Recruitment and interview feasibility
Five out of the first six officials who were approached agreed to be interviewed. The one who declined was on extended leave. Of the first six politicians approached, three declined immediately, and one declined after three failed attempts to keep an appointment, leaving two interviewees at that stage.
A further group of six politicians were approached and three agreed to participate (giving an overall response rate for politicians of 5/12 or 42%). For the others, one politician's secretary thought the inquiry should go no further, and two declined and recommended other members of their caucuses whom they thought more knowledgeable about the tobacco industry. The two who were recommended were also on the list, and had already agreed to take part.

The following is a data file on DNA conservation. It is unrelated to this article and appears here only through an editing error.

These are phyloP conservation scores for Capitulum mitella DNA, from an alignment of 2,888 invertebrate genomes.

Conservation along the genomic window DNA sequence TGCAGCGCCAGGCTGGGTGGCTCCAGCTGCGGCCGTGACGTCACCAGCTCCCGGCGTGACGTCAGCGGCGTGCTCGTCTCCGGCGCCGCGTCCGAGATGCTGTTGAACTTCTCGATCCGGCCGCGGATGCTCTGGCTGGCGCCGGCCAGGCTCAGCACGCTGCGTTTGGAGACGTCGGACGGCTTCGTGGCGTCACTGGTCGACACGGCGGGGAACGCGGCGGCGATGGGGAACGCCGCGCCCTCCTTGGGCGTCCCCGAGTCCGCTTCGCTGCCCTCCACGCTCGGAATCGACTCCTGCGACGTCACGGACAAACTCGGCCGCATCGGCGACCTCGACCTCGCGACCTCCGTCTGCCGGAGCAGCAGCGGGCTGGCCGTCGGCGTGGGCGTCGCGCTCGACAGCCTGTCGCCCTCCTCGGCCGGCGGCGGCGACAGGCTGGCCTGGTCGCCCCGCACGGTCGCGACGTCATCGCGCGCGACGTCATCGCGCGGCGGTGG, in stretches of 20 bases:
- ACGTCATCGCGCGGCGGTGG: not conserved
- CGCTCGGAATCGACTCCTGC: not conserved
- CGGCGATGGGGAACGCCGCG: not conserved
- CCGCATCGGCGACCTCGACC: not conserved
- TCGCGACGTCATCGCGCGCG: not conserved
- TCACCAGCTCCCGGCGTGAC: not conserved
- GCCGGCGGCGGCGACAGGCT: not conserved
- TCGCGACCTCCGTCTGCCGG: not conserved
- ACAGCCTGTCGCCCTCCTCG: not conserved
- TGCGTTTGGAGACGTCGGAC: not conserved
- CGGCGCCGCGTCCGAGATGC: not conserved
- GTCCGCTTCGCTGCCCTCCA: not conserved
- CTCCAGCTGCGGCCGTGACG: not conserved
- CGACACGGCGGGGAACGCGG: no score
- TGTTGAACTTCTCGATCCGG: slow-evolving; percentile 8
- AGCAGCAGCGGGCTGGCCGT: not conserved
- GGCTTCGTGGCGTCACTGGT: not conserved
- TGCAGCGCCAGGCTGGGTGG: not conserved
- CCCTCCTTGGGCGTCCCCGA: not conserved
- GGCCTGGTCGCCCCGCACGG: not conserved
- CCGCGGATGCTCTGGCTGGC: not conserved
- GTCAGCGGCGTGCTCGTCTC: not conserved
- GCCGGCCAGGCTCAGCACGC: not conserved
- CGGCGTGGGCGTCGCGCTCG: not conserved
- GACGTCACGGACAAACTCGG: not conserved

The ten participants consisted of politicians from five different political parties (out of the eight represented in the 2006 Parliament), and managers or senior advisors from the three Ministries of Health, Education and Social Development. Persistence was needed to ensure access to interview the politicians. It was necessary to be flexible with their appointment times, as they could be called urgently to government business, or be late because of extended caucus meetings.
Interviewees were willing to answer questions fully and frankly about their knowledge and views of the tobacco industry. The time and effort spent on establishing rapport and trust appeared to be successful in obtaining frank and open answers and comments. Participants often showed genuine surprise or shock, and were willing to make statements that might not be in keeping with their political party or organisational policy. As far as the interviewer could judge, and as could be heard from the audio recording, any reticence appeared to be due to lack of knowledge about the topic in question.
Contact with the industry